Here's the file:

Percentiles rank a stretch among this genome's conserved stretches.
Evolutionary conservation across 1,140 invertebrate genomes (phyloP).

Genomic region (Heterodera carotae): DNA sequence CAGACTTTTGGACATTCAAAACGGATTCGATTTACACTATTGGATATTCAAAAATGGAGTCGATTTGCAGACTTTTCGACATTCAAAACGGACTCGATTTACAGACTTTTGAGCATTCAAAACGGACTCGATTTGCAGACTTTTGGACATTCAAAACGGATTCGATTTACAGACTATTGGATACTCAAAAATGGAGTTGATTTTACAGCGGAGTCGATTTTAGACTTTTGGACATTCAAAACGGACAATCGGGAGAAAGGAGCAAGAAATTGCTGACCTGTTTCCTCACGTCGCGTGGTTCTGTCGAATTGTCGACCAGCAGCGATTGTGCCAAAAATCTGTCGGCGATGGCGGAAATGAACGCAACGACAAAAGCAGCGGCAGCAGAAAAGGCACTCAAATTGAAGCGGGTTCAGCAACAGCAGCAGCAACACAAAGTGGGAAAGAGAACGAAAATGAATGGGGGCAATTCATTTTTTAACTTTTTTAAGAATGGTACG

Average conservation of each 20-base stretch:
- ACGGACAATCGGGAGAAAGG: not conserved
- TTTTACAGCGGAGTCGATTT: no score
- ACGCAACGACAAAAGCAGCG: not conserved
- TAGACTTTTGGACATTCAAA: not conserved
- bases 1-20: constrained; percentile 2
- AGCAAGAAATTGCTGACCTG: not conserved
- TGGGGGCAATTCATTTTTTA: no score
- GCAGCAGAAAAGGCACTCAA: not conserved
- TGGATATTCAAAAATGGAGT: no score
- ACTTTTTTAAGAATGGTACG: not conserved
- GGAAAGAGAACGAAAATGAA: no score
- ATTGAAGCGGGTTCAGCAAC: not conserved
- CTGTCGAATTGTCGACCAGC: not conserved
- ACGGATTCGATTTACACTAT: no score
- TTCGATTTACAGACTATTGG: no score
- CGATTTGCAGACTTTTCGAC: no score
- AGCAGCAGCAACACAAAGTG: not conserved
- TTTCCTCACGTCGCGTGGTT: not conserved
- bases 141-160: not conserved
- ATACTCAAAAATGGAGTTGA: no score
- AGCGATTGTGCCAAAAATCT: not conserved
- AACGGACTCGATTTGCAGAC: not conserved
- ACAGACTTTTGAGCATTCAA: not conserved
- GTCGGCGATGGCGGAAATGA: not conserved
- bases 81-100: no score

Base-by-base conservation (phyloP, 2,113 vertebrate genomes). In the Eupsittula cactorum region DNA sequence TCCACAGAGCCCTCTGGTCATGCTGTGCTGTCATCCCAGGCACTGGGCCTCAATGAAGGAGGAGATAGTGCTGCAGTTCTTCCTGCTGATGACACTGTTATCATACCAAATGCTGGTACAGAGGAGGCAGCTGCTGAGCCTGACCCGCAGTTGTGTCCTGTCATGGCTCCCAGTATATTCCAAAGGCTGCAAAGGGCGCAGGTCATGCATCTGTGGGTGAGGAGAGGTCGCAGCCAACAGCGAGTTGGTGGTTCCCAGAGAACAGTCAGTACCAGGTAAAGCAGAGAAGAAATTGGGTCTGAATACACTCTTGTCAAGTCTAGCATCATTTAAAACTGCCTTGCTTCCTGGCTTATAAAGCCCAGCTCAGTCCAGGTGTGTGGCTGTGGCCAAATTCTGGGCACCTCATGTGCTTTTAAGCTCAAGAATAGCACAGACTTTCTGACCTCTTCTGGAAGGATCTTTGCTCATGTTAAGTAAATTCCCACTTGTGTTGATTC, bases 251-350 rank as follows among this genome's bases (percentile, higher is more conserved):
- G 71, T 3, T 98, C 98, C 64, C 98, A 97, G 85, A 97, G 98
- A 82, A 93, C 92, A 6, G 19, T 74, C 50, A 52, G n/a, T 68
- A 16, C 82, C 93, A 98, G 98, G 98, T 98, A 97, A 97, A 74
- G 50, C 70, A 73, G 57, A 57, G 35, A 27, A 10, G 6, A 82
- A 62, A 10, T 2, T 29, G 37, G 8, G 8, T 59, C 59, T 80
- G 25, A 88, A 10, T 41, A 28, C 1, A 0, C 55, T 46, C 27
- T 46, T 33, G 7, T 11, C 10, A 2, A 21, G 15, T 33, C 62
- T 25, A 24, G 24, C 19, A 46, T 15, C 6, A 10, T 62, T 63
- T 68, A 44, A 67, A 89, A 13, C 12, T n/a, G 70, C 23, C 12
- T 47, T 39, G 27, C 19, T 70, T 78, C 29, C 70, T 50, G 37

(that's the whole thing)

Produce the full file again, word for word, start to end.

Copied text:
Percentiles rank a stretch among this genome's conserved stretches.
Evolutionary conservation across 1,140 invertebrate genomes (phyloP).

Genomic region (Heterodera carotae): DNA sequence CAGACTTTTGGACATTCAAAACGGATTCGATTTACACTATTGGATATTCAAAAATGGAGTCGATTTGCAGACTTTTCGACATTCAAAACGGACTCGATTTACAGACTTTTGAGCATTCAAAACGGACTCGATTTGCAGACTTTTGGACATTCAAAACGGATTCGATTTACAGACTATTGGATACTCAAAAATGGAGTTGATTTTACAGCGGAGTCGATTTTAGACTTTTGGACATTCAAAACGGACAATCGGGAGAAAGGAGCAAGAAATTGCTGACCTGTTTCCTCACGTCGCGTGGTTCTGTCGAATTGTCGACCAGCAGCGATTGTGCCAAAAATCTGTCGGCGATGGCGGAAATGAACGCAACGACAAAAGCAGCGGCAGCAGAAAAGGCACTCAAATTGAAGCGGGTTCAGCAACAGCAGCAGCAACACAAAGTGGGAAAGAGAACGAAAATGAATGGGGGCAATTCATTTTTTAACTTTTTTAAGAATGGTACG

Average conservation of each 20-base stretch:
- ACGGACAATCGGGAGAAAGG: not conserved
- TTTTACAGCGGAGTCGATTT: no score
- ACGCAACGACAAAAGCAGCG: not conserved
- TAGACTTTTGGACATTCAAA: not conserved
- bases 1-20: constrained; percentile 2
- AGCAAGAAATTGCTGACCTG: not conserved
- TGGGGGCAATTCATTTTTTA: no score
- GCAGCAGAAAAGGCACTCAA: not conserved
- TGGATATTCAAAAATGGAGT: no score
- ACTTTTTTAAGAATGGTACG: not conserved
- GGAAAGAGAACGAAAATGAA: no score
- ATTGAAGCGGGTTCAGCAAC: not conserved
- CTGTCGAATTGTCGACCAGC: not conserved
- ACGGATTCGATTTACACTAT: no score
- TTCGATTTACAGACTATTGG: no score
- CGATTTGCAGACTTTTCGAC: no score
- AGCAGCAGCAACACAAAGTG: not conserved
- TTTCCTCACGTCGCGTGGTT: not conserved
- bases 141-160: not conserved
- ATACTCAAAAATGGAGTTGA: no score
- AGCGATTGTGCCAAAAATCT: not conserved
- AACGGACTCGATTTGCAGAC: not conserved
- ACAGACTTTTGAGCATTCAA: not conserved
- GTCGGCGATGGCGGAAATGA: not conserved
- bases 81-100: no score

Base-by-base conservation (phyloP, 2,113 vertebrate genomes). In the Eupsittula cactorum region DNA sequence TCCACAGAGCCCTCTGGTCATGCTGTGCTGTCATCCCAGGCACTGGGCCTCAATGAAGGAGGAGATAGTGCTGCAGTTCTTCCTGCTGATGACACTGTTATCATACCAAATGCTGGTACAGAGGAGGCAGCTGCTGAGCCTGACCCGCAGTTGTGTCCTGTCATGGCTCCCAGTATATTCCAAAGGCTGCAAAGGGCGCAGGTCATGCATCTGTGGGTGAGGAGAGGTCGCAGCCAACAGCGAGTTGGTGGTTCCCAGAGAACAGTCAGTACCAGGTAAAGCAGAGAAGAAATTGGGTCTGAATACACTCTTGTCAAGTCTAGCATCATTTAAAACTGCCTTGCTTCCTGGCTTATAAAGCCCAGCTCAGTCCAGGTGTGTGGCTGTGGCCAAATTCTGGGCACCTCATGTGCTTTTAAGCTCAAGAATAGCACAGACTTTCTGACCTCTTCTGGAAGGATCTTTGCTCATGTTAAGTAAATTCCCACTTGTGTTGATTC, bases 251-350 rank as follows among this genome's bases (percentile, higher is more conserved):
- G 71, T 3, T 98, C 98, C 64, C 98, A 97, G 85, A 97, G 98
- A 82, A 93, C 92, A 6, G 19, T 74, C 50, A 52, G n/a, T 68
- A 16, C 82, C 93, A 98, G 98, G 98, T 98, A 97, A 97, A 74
- G 50, C 70, A 73, G 57, A 57, G 35, A 27, A 10, G 6, A 82
- A 62, A 10, T 2, T 29, G 37, G 8, G 8, T 59, C 59, T 80
- G 25, A 88, A 10, T 41, A 28, C 1, A 0, C 55, T 46, C 27
- T 46, T 33, G 7, T 11, C 10, A 2, A 21, G 15, T 33, C 62
- T 25, A 24, G 24, C 19, A 46, T 15, C 6, A 10, T 62, T 63
- T 68, A 44, A 67, A 89, A 13, C 12, T n/a, G 70, C 23, C 12
- T 47, T 39, G 27, C 19, T 70, T 78, C 29, C 70, T 50, G 37